Education research: Maths in Diepsloot, Johannesburg, part 1

29 October 2015
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Today’s post is a first look at a project that I’m developing at work. Work is ED Platform, a Johannesburg-based consulting company. Our website is here. We’re creating a database for the South African public education system, and the next couple of blog posts will be a taste of what’s possible with our analysis.

I’ve analysed data from the Department of Basic Education (DBE). The data sets include a list of state and independent schools in South Africa, and a detailed breakdown of the matric results for 2014.

A reader asked if we could look at the results for mathematics in Diepsloot, a township in the City of Johannesburg metro. In this post we’ll identify the high schools in Diepsloot and discuss what analysis is possible.

The map below shows the Gauteng province with the location of all high schools:

Gauteng province and its high schools

Gauteng province and its high schools

The map shows the province, its metro / district municipalities, and the wards of the metros / districts. The City of Johannesburg metro is in the centre, in pink. To the north is the City of Tshwane metro (in blue), to the east is the Ekurhuleni metro (in green), to the south is the Sedibeng district (in brown), and to the west is the West Rand district (in yellow).

The map also shows all the high schools in the DBE’s database. which includes all schools designated as ‘secondary’, ‘intermediate’, and ‘combined’. This includes both state schools and independent schools.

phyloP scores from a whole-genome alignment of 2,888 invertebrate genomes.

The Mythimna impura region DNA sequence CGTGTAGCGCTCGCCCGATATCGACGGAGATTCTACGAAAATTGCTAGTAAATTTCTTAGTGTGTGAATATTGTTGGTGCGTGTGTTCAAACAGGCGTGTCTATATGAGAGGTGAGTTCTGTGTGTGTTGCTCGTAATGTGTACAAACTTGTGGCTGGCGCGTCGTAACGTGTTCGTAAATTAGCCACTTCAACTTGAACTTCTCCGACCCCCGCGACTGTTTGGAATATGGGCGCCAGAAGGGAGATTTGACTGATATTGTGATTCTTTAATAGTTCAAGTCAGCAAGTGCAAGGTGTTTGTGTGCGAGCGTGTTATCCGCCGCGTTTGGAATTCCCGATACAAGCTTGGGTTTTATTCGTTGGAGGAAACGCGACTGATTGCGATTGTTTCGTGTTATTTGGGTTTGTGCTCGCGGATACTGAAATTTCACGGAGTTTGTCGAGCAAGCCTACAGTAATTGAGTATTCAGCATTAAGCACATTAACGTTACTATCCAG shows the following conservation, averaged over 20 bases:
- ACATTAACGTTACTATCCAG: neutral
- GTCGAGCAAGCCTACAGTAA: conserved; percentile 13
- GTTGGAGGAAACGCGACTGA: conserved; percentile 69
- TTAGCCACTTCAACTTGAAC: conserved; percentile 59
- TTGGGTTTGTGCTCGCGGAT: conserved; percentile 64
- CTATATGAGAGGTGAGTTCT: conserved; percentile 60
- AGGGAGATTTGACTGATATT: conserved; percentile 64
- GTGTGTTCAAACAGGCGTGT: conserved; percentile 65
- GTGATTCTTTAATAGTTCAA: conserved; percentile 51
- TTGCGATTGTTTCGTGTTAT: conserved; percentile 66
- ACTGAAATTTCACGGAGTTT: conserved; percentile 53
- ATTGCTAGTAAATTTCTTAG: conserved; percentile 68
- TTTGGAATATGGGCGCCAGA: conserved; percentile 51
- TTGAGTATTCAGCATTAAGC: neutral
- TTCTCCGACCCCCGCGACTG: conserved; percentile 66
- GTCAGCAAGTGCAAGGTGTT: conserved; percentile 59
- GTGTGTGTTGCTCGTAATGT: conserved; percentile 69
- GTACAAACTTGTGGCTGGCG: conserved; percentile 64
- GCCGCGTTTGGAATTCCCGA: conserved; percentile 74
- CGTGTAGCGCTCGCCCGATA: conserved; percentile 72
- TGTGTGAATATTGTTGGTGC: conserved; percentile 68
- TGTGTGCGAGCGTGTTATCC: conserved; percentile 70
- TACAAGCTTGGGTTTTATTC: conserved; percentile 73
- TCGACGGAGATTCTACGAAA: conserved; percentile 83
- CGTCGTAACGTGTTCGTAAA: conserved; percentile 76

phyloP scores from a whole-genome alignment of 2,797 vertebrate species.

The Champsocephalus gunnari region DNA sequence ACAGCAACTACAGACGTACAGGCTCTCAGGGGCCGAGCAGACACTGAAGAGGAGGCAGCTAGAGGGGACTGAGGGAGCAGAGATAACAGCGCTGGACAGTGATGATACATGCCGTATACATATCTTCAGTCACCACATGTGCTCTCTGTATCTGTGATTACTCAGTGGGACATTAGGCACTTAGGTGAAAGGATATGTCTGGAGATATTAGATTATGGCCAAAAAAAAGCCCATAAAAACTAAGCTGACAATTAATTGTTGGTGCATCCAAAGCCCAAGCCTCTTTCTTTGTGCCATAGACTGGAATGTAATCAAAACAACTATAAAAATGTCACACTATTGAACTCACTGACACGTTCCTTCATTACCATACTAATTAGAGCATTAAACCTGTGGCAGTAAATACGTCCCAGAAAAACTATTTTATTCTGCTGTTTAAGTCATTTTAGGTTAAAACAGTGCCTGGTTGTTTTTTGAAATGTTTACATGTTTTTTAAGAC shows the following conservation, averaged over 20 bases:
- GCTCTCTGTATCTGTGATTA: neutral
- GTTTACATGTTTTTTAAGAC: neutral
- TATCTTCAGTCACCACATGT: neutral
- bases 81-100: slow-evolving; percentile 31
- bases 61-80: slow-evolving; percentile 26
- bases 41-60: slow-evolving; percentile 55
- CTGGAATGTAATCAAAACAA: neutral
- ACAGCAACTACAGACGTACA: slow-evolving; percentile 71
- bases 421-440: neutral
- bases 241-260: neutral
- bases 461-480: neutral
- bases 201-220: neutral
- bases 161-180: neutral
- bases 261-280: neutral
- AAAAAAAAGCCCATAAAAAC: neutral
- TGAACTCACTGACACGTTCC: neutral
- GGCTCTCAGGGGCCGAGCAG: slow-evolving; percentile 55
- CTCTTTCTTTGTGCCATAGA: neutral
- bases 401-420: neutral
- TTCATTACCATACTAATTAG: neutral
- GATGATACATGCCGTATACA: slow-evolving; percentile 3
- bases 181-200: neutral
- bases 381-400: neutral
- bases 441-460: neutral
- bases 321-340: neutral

Diepsloot covers two wards (Wards 95 and 113) in the City of Johannesburg metro. The next map shows the metro and the two wards (highlighted in red). Diepsloot is in the north of the metro, on the border of the City of Tshwane metro:

Johannesburg metro and Diepsloot

Johannesburg metro and Diepsloot

The next map shows a close-up of Diepsloot. There are eight high schools in the township:

Diepsloot and high schools

Diepsloot and high schools

In the next post we’re going to look at the maths results of these schools in the 2014 matric finals. We’ll be able to identify how many students wrote maths in Diepsloot, how many received an official pass (i.e. 30 per cent or more), and how many did well enough to qualify for tertiary education.

We’ll also be able to compare maths results across the eight schools and identify which schools are producing the highest number of graduates (and the highest percentage of graduates).

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5 thoughts on “Education research: Maths in Diepsloot, Johannesburg, part 1

  1. Thina

    This is a very interesting research and would love to be informed about the findings. I studied social sciences at Forth Hare in East London now doing post grad in Education through UNISA. how can I get the update about the findings? this study is similar to what I had a question about the education system in Eastern came, what motivates kids to be in school.

    Reply
    1. Admin Post author

      Hi Thina

      Please keep checking back to the blog – as soon as there is a working product I will publicise. You can also email me directly – the contact details should be here on the blog. Thanks for reading.

      Paul

      Reply
  2. Nic

    Hi Paul

    Glad to see you guys are looking into this. Would also recommend looking at the throughput rates in these schools. Should be able to get numbers from DataFirst’s SNAP data which has enrollment by emis number and grade. Passes or bachelor’s as a proportion of gr8 four years earlier is much more meaningful since it accounts for strategic dropout which can drastically alter the picture of which schools are performing the well.

    Reply
    1. Admin Post author

      Hi Nic

      Thanks for the advice – you’re quite right about the dropout rates and monitoring schools and specific age cohorts more closely. I think the fact that only 20 per cent of 18 year olds are writing matric in Diepsloot points to the high levels of attrition between Grade 8 and Grade 12.

      Paul

      Reply
  3. Jessica Sherman

    Results may be affected by input by NGOs as well. I know of one – I think its called Olica or something like that and they’re doing good work in Diepsloot but not with matrics. I think they work with grade 8s and 9s.

    Reply

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